The CFTC shares aspects of its regulatory initiatives, risk surveillance, and monitoring duties with respect to CPO and commodity pools with the Securities and Exchange Commission (SEC), the National Futures Association (NFA), and the FSOC. The Final Rule in its detailed preamble identifies areas of overlap in which commenters suggested that the Commission ought to retreat from its proposed baseline for data collection in Revised Form CPO-PQR. I am pleased that the Commission reasonably considered such comments and provides well-reasoned responses based on analysis of facts and data incorporated directly into the record. While the Commission and its staff must always be prudent and judicious in our allocation of data, resources, authority, and deference in working amicably towards common goals, we should exercise great care so as to avoid sacrificing primacy and independence when acting directly in support of Congressional mandates and statutory directives.

I appreciate the Commission and its staff's ongoing engagement with the SEC and FSOC, as well as with NFA, throughout the drafting of the NPRM and the Final Rule, and I am encouraged that discussions are ongoing. As we move forward, it is my intention to ensure that the Commission provides staff the support and resources necessary to effectuate its current plans for Form CPO-PQR data and make future amendments and adjustments, as appropriate.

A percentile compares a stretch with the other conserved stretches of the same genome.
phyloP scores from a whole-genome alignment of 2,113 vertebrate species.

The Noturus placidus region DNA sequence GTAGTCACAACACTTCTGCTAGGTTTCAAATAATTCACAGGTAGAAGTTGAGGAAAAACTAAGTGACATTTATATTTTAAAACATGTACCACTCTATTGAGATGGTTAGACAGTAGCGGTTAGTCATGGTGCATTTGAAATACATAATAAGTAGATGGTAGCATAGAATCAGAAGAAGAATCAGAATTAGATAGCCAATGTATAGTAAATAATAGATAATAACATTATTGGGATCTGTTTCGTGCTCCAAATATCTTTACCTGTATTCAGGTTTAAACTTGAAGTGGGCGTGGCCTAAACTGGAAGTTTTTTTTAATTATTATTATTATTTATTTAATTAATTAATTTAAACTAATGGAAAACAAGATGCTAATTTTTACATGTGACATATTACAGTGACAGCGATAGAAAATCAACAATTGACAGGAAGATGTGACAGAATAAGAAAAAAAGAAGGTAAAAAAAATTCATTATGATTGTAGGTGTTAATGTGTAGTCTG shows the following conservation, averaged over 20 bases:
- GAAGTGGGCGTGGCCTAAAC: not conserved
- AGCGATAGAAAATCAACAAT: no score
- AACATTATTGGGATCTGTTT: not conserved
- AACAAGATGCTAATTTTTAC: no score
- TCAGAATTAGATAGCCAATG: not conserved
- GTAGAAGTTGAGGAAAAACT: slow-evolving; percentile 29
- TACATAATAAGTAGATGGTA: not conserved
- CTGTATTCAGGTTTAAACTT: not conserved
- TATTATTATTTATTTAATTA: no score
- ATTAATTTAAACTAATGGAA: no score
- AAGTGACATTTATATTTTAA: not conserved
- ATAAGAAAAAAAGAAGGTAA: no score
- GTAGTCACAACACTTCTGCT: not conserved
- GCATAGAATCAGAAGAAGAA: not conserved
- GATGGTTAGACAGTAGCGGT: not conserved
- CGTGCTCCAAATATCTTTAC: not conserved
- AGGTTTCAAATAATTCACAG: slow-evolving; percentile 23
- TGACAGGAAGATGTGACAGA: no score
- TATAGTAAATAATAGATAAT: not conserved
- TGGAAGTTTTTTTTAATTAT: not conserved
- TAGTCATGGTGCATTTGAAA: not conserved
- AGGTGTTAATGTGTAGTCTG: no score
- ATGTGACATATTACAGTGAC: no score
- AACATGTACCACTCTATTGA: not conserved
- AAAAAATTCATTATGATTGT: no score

Appendix 5—Statement of Commissioner Dan M. Berkovitz

I am voting for the final rule to amend Regulation 4.27 and Form CPO-PQR (“Final Rule”). This Final Rule makes adjustments to the reporting requirements for Commodity Pool Operators (“CPOs”) and their pools based on lessons learned over several years since the requirements were first adopted.Start Printed Page 71813

Eight years ago, the Commission began collecting information from CPOs on Form CPO-PQR. During that period, the Commission has come to learn that certain information in Form CPO-PQR has not materially improved the Commission's understanding of CPOs' participation in commodity interest markets, or its ability to assess the risks their pools may pose. The Final Rule eliminates information that has not proven to be of value to the Commission.